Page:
For me, I took the opportunity to talk about Berde Boy, my sustainability blog. I shared what led to the creation of my blog, why blogging about sustainability is important, and how blogging can be used by social enterprises as a leverage for their publicity and social media traction. What was most interesting to me, however, were the insights shared during the open forum.

One is the possibility of me creating vlogs/videos about my experiences in sustainability. It was brought up as a question by one of the audience members. I told her that her suggestion was very timely, because for the past weeks, I have been considering on creating vlogs as additional content for my blog. This is one thing I’ll be working on in the very, very near future, so I’m excited to launch these in my blog.

The questions raised by the audience on sustainability practices also caught our attention. For one, I’m glad that the youth is engaged in so many initiatives related to sustainability. Second, I learned that the youth is also spreading their advocacy through their social media channels. Like what I do in my blog, one of my goals is really to spread awareness and let everyone know that there are plenty of solutions to our sustainability issues today. Third, zero waste is one of the youth’s top concerns when it comes to sustainability. I also gave an insight that — what if, we referred to it as ‘low impact’ instead? Zero waste comes from the notion that waste can be completely eliminated, although I do not think this is humanely possible. Hence, low impact sounds like a more feasible approach. It tells us to minimize our waste as much as possible, but considering that we live in a modern society, waste altogether cannot be easily eliminated.

The highlight of the seminar was Colin’s talk about Stratcon Singapore and the Green Business Bureau — two companies he is currently working with. Colin provided us a high-level discussion on sustainability, specifically on using data and metrics to help businesses become ‘green’.

Following all the talks, we had a networking session with the audience members and our fellow speakers. Indeed, creating networks and collaborations in the local sustainability sector would later create ripples, which would become waves and tides. This is why we do what we do.

What I learned (so far) about the sustainability profession in the Philippines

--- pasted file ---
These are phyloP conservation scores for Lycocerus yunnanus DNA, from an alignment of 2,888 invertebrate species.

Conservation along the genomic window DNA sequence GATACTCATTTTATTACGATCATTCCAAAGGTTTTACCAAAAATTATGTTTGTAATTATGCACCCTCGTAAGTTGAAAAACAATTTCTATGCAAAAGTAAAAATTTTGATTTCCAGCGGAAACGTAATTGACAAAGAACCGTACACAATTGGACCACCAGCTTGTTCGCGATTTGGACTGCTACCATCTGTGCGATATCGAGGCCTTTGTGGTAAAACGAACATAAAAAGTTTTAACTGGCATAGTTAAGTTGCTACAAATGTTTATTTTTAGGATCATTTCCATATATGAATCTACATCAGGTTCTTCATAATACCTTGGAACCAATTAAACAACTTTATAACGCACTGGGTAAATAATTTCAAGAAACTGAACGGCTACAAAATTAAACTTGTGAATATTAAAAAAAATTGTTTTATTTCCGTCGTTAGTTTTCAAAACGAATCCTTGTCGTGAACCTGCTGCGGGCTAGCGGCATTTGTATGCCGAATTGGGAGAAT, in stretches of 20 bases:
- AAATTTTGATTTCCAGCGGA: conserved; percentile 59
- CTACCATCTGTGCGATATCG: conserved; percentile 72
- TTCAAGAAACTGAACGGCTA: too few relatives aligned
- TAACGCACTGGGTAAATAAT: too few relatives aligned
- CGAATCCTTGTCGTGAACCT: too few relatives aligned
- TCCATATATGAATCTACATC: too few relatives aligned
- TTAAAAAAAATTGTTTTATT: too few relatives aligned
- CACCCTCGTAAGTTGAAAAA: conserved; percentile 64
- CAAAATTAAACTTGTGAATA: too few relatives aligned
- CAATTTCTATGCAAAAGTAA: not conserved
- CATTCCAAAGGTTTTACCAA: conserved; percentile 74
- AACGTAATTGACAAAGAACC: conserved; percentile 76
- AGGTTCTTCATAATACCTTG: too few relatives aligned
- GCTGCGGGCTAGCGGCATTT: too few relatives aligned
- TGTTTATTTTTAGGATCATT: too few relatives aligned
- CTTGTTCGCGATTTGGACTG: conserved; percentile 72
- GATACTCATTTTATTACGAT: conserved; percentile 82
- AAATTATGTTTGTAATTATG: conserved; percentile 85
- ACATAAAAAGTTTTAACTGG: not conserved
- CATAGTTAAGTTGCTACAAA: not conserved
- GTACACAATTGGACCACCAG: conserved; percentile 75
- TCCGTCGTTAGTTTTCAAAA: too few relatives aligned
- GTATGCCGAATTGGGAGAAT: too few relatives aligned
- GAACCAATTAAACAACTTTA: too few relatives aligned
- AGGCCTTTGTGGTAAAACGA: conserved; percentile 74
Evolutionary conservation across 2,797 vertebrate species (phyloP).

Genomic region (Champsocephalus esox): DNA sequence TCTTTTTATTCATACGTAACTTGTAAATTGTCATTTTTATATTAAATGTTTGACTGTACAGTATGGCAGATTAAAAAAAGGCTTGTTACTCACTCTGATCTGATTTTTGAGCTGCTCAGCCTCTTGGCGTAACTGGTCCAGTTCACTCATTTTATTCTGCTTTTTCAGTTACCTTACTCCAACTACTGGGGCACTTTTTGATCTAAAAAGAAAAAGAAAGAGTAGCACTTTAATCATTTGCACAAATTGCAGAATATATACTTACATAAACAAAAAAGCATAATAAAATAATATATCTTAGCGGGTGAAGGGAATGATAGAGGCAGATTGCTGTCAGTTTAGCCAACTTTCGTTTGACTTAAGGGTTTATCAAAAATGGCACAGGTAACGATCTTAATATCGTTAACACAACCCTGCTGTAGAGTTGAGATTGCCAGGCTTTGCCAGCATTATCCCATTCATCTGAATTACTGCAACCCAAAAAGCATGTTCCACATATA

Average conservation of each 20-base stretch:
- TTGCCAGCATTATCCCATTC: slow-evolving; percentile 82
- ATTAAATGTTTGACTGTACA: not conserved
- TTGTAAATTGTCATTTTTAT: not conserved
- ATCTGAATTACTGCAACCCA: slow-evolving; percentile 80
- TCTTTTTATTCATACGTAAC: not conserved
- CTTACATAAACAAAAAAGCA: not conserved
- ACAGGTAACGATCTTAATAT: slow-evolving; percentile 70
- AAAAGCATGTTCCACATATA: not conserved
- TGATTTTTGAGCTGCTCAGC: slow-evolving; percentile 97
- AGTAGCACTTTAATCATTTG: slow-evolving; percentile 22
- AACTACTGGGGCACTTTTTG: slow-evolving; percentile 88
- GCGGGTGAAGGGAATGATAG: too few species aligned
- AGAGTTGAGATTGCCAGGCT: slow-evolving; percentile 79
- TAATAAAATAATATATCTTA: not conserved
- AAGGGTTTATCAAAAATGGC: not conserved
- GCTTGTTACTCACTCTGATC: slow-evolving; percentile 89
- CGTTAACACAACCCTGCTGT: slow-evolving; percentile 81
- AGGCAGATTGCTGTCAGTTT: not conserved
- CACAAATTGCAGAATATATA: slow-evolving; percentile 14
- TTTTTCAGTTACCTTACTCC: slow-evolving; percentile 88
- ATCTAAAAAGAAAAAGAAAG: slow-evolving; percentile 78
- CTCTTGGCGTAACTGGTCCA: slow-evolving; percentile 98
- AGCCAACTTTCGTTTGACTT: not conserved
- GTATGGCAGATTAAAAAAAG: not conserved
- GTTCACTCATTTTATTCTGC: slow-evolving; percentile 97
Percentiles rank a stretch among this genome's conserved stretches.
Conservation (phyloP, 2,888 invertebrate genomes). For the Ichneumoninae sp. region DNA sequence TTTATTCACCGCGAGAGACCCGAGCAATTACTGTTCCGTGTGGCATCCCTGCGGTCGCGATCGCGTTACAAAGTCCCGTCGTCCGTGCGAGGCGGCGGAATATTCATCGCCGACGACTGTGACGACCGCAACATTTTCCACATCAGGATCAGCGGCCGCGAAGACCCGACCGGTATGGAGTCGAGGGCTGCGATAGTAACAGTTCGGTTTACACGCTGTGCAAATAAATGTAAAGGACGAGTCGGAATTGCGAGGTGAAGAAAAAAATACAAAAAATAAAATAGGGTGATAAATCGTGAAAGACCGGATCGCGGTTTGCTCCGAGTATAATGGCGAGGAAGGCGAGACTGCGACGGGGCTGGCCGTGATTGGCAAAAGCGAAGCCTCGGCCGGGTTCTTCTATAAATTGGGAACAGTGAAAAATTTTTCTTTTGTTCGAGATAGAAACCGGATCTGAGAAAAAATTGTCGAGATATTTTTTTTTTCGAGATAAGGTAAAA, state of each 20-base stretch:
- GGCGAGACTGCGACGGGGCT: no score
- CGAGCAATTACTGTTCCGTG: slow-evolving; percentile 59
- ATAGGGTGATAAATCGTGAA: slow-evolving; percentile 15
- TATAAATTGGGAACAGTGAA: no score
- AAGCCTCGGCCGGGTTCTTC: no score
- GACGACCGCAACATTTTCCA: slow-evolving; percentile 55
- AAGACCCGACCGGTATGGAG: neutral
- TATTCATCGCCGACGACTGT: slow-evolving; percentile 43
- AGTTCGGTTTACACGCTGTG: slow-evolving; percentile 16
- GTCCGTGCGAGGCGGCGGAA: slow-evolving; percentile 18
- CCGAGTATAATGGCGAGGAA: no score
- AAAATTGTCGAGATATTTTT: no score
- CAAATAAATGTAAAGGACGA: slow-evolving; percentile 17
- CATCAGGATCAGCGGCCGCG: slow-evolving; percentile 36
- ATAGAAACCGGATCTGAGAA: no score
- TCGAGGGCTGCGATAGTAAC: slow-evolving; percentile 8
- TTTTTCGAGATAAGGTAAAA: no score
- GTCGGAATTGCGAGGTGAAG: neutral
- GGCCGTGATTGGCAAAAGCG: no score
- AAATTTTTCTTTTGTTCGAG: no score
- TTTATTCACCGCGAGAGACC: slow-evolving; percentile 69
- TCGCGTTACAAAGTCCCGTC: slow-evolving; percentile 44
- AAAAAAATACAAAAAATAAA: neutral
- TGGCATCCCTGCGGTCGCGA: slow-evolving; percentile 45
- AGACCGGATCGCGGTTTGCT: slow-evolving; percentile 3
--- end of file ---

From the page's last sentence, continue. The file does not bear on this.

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For quite some time now, I’ve been grappling with the thought of a sustainability career in the Philippines. I’ve asked people their thoughts, researched some degrees in local universities, joined some sustainability initiatives, and even posted in reddit to ask for advice. And while indeed it is difficult to start a career on sustainability in my country, there are some insights I learned along the way.

The sustainability profession is not yet clear

What I mean by this is that the sustainability profession is not yet defined in the Philippines. If you were to pursue a scalable career on sustainability, you’re going to have to do it in another country. This will most likely be in developed countries with fast-growing industries on green technology and renewable energy, among others.

On the other hand, if you’re fine with pursuing the ‘grassroots level’ kind of sustainability, non-profit and environmental organizations are good places to start with in the Philippines. While doing so, you can decide to go higher up the ladder and enter corporate sustainability, for instance.

Since the profession is not yet defined in the Philippines, I think the best way to go is through a grassroots approach. You can also decide to take a masters program in environmental science, environmental planning, or urban planning, among others, and gain some related experience along the way through internships.

There is the notion that sustainability is only about the environment

One of the biggest mistakes you can make is to assume that sustainability is only about the environment. While it is true that the sustainability movement was mainly influenced by the current environmental state of the world, it is not just about that. You also need social, economic, and political structures to make sustainability possible. For instance, environmental policies are integral components of urban and regional planning.

There’s a big debate on this — on the fact that sustainability is not just about the environment. While I appreciate this, personally speaking I don’t find the debate to be necessary. Like the systems that make up the world, sustainability works the same way. It is a systemic field. This means that it involves a lot of industries and perspectives. So rather than debating on the fact that it involves more than just the environment, I think it’s high time that people talk more on ‘how’ sustainability can be pursued.

The profession is typically reserved for higher-ups in CSR and environmental organizations

One of the big barriers to entry in a sustainability career in the Philippines is that the position is typically reserved for higher positions. One of these include top positions in corporate social responsibility. Before reaching such a position, you’re going to have to climb the ladder in whatever way possible. While this may sound discouraging, it’s the reality of the profession.

I was advised before that — to enter a sustainability career in the corporate world — it would help to get into a marketing field. Since sustainability is still a developing field, learning how to communicate it through a marketing field sounds like a viable path to take.